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Switching Weapons – Inventory Management

Posted by Jim on July 30, 2011

I still remember playing the original Baldur’s Gate, so many years ago, and rolling my eyes and grunting when I just finished looting tons of treasures off of the monsters I’d just slain, only to see my characters refusing to budge. “You are overencumbered,” a message would read. How, then, would I decide what loot was worth keeping, and what was worth hanging on to?

Life as a soldier can be a lot like that. Soldiers bear a heavy burden; not simply because of the physical demands of what we do, but because of the psychological effects that remain long past the deeds are done. Sometimes it’s easy to be weighed down by memories, nightmares, trauma of things seen or done. It’s easy to become overencumbered. What I’ve learned, through gaming, is that the simple solution is a little thing we all know and love- called inventory management.

You see, when I enlisted nine years ago, I came into the military in the wake of the September 11, 2001 attacks. I had romantic notions of valor and retribution, and a patriotic sense of duty to my country. I received no signing bonus, no contractual entitlements, and still to this day I haven’t really touched my college benefits. I was idealistic, doe-eyed, and ready to adventure off to some foreign land to defend my people and their way of life. My bags were light.

Years passed, as they tend to do, and through multiple deployments, I began to accumulate things. Trinkets, memories; souvenirs, if you will. Some material, some mental, they began to gather and clutter in my personal inventory, until I began to feel the effects of becoming overencumbered. I slowed down, my effectiveness waned, and I began to succumb to the weight of the burden; a burden I naively accepted so that others wouldn’t have to, and one I would never forsake were I ever given the chance. There was hope, however, when I discovered how to manage my inventory.

In gaming, either electronically, LARPing, or tabletop, you can pick and choose which of those items and burdens you carry are worth keeping, and which can be banked. That idealism, that passion for heroism and valor that I had as a young boy, it’s still there. I can roll up an Aasimar Paladin, charge headlong into a forest filled with goblins, drawing their arrow fire away from my party members, and smite evil to my little heart’s content. I can create that superhero that’s been in my head for years, and charge into the heart of Paragon City, defending the innocent against those who would do them harm. These values of heroism and valor can live through these characters, allowing me to express and channel those ideals that give me continuing reason to serve in uniform.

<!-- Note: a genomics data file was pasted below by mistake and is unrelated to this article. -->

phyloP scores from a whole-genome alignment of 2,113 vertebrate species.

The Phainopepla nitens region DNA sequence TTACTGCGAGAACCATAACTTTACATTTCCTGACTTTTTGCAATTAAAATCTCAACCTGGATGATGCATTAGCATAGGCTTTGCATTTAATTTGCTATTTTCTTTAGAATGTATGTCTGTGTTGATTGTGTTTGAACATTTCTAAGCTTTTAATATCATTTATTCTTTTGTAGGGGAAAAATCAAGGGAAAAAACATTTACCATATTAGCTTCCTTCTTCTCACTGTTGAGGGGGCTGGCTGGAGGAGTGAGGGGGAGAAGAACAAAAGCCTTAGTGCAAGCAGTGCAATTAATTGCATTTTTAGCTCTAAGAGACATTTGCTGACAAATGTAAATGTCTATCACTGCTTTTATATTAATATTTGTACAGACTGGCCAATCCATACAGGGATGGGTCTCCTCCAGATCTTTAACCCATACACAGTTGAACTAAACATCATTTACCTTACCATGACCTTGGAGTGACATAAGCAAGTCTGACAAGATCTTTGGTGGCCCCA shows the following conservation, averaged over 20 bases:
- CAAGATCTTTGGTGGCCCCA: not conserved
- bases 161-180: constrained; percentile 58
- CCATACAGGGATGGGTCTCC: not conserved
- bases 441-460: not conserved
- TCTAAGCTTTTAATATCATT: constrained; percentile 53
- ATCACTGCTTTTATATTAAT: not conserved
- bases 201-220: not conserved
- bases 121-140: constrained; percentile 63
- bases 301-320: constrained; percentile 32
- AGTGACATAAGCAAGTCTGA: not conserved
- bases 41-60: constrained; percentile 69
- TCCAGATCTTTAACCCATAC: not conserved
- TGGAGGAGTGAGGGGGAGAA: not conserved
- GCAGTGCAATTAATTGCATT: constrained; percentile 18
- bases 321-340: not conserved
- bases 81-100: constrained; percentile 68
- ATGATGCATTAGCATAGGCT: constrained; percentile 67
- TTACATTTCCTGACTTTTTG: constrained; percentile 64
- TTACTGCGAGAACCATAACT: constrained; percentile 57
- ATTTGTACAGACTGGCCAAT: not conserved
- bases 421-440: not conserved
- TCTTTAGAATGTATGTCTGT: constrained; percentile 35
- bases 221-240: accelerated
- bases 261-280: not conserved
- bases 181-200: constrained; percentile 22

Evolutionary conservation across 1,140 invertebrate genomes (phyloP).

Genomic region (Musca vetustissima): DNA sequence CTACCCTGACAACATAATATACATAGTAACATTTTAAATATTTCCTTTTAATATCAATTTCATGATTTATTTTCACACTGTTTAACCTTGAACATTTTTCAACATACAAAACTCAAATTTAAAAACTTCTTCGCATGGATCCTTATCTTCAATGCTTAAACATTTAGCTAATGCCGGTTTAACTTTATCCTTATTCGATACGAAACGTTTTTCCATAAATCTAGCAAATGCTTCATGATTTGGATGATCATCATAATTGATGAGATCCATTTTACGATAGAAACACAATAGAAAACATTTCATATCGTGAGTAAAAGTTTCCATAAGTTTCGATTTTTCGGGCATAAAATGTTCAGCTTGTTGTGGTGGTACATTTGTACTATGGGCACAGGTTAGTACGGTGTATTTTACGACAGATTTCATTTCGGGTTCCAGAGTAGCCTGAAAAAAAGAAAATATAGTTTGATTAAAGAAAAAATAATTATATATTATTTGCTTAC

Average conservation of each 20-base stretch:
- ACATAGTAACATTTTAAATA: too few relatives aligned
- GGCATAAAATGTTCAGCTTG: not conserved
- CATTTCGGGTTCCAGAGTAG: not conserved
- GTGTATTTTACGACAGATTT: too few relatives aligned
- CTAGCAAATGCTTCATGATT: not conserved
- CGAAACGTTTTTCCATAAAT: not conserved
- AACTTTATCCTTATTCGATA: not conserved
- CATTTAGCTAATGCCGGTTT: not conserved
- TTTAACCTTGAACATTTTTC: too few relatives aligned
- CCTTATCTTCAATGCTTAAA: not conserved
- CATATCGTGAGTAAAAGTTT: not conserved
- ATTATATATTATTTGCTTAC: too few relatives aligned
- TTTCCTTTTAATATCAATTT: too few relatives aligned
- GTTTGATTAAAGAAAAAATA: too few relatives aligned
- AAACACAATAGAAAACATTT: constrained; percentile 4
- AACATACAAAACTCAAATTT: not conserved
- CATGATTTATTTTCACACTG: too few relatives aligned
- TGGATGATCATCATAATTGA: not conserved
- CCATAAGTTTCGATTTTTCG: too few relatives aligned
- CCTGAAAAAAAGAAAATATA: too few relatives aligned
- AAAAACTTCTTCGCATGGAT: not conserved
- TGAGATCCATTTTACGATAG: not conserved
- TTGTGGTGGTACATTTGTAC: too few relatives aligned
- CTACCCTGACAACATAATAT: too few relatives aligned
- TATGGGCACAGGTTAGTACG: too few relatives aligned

The magical effect of gaming, however, is that even the negative emotions can be channeled. Trauma, tragedy, war; memories of these things can fuel a different kind of character. Even characters born of such dark emotions can help both lighten the load of the heavy emotions, and make way for the exchange of lighter ones. For instance, I can be a private investigator on a cthuhlu mythos-based case, alienated from his family and friends by his pursuit of justice as the cultist perpetrators have driven him into alcoholism, and to the edge of madness. That same investigator can refuse to succumb to madness, and sacrifice himself to rupture the cthuhlu cult’s plans. Or I can even play a damned creature of the night, doomed to fear the sun and feast on the blood of the living. Still, that same vampire born of my more somber and macabre emotions, can be one who clings to that lost humanity, protecting a former loved one from this new terrible existence while he searches eternally for transcendence and redemption.

Channeling these ideals and passions in a safe and friendly fantasy environment lets me live out the values that led me to become a soldier. I can swap out that trauma in my inventory, with the virtue in my bank. I can move farther, unencumbered. I still have those feelings of dread and doubt, but they are carried along and made lighter by the invigorating virtues I live out when I play those heroic, valorous characters and moments.

I chose to bear the burdens I bear. It is my responsibility, as a soldier, to bear them. I bear them proudly, and I bear them purposefully. But with help from gaming, creativity, family and friends, however, I don’t have to let those burdens weigh me down. I can choose to carry with me the lighter virtues over the heavier traumas. I can manage that inventory. I can decide to not let myself become overencumbered.

About Jim

Sergeant Jim Beverly is a Pharmacy Specialist in the U.S. Army, and, for much longer, an avid gamer. A purple heart recipient and veteran of both Iraq and Afghanistan, Jim is always looking for ways to connect with his inner gamer, despite his obligations to his country. He strongly believes that the medium of gaming can be used to help servicemembers cope with adversity, post-war trauma, and strengthen relationships. His philosophy on life, the military, and being a nerd is shared in his column "Switching Weapons."

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